Round-up of news stories from across the EU
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Czech and German secret services release publication about Prague Spring (Prague Daily Monitor, link)
"The Czech and German secret services have released a publication dealing with the work of the Bundesnachrichtendienst (BND) during the reform Prague Spring in 1968, Jaroslav Hrbek, Office for Foreign Relations and Information (UZSI) spokesman, said yesterday.
In it, there are the original documents and so far unpublished photos from the German secret service archives that relate to the Prague Spring and Czechoslovakia's occupation by Warsaw Pact troops, Hrbek said."
Germany to tell people to stockpile food and water in case of attacks: FAS (Reuters, link)
"For the first time since the end of the Cold War, the German government plans to tell citizens to stockpile food and water in case of an attack or catastrophe, the Frankfurter Allgemeine Sonntagszeitung newspaper reported on Sunday.
Germany is currently on high alert after two Islamist attacks and a shooting rampage by a mentally unstable teenager last month. Berlin announced measures earlier this month to spend considerably more on its police and security forces and to create a special unit to counter cyber crime and terrorism."
UK: Belfast: Neighbour 'picked up pipe bomb' after racist attack in Atlantic Avenue (BBC News, link):
"A man has said he picked up a pipe bomb and carried it away from a house in north Belfast after his neighbours' home was targeted in a racist attack.
A Slovakian family were in their house in Atlantic Avenue when a rock was thrown overnight, smashing a window.
A pipe bomb was later found in the area and police have linked the two attacks."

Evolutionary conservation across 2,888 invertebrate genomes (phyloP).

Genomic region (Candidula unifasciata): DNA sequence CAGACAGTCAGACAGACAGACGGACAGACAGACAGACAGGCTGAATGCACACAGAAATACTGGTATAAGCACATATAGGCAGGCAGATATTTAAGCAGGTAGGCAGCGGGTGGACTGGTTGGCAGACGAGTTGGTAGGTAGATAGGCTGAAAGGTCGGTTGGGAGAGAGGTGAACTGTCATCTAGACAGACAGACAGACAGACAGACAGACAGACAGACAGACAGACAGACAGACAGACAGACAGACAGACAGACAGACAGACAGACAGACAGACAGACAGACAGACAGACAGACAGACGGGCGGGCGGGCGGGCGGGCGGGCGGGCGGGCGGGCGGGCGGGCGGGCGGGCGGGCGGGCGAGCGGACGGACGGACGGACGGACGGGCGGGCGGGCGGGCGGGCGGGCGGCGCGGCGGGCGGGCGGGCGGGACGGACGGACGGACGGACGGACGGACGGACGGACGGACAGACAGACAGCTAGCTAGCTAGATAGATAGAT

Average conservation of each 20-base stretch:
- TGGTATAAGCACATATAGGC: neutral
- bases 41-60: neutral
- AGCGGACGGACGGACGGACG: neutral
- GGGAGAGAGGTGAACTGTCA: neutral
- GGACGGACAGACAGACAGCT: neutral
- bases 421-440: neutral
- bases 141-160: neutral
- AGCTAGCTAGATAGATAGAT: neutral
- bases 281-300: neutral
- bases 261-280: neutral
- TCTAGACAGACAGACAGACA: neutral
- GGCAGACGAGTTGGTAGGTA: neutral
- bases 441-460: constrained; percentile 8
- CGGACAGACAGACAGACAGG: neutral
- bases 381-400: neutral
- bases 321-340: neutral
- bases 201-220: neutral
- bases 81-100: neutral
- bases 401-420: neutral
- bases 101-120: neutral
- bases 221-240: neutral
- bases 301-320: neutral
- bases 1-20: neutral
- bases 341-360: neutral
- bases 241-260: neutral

UK: Defendant told to put up with racist abuse in Colchester or face further punishment (Braintree & Witham Times, link):
"A MAN who shouted back after allegedly being subjected to a torrent of vile racist abuse was told to put up with it and button his lip by magistrates.
Bilal Zubair admitted two public order offences for disorderly behaviour at Colchester Magistrates Court yesterday. "
USA: Why Are We Still Wasting Billions on Homeland Security Projects That Dont Make Us Safer? (ProPublica, link)
"Certainly, some of the government programs created to address vulnerabilities exposed by the 9/11 attacks were long overdue. The U.S. needed a much better system for screening air travelers, one that did not allow people to board airplanes with lethal weapons in hand. And it made sense to harden New Yorks underwater subway tunnels to limit the damage a bomb could do to both passengers and the citys infrastructure.
But for every valid effort, it seems like the terrorism-industrial complex came up with an array of boondoggles that were profitable for the companies involved but added little to the security of ordinary Americans. The upwards of $47 billion spent on FirstNet, the troubled effort to make sure firefighters and police could talk to each other in an emergency, staggers the imagination. Altogether, Brill calculates, the government has spent $100 to $150 billion on equipment and programs that do not work. What might have been accomplished if all of that money had been spent on, say, reducing the cost of a college education for poor and middle-class kids?"
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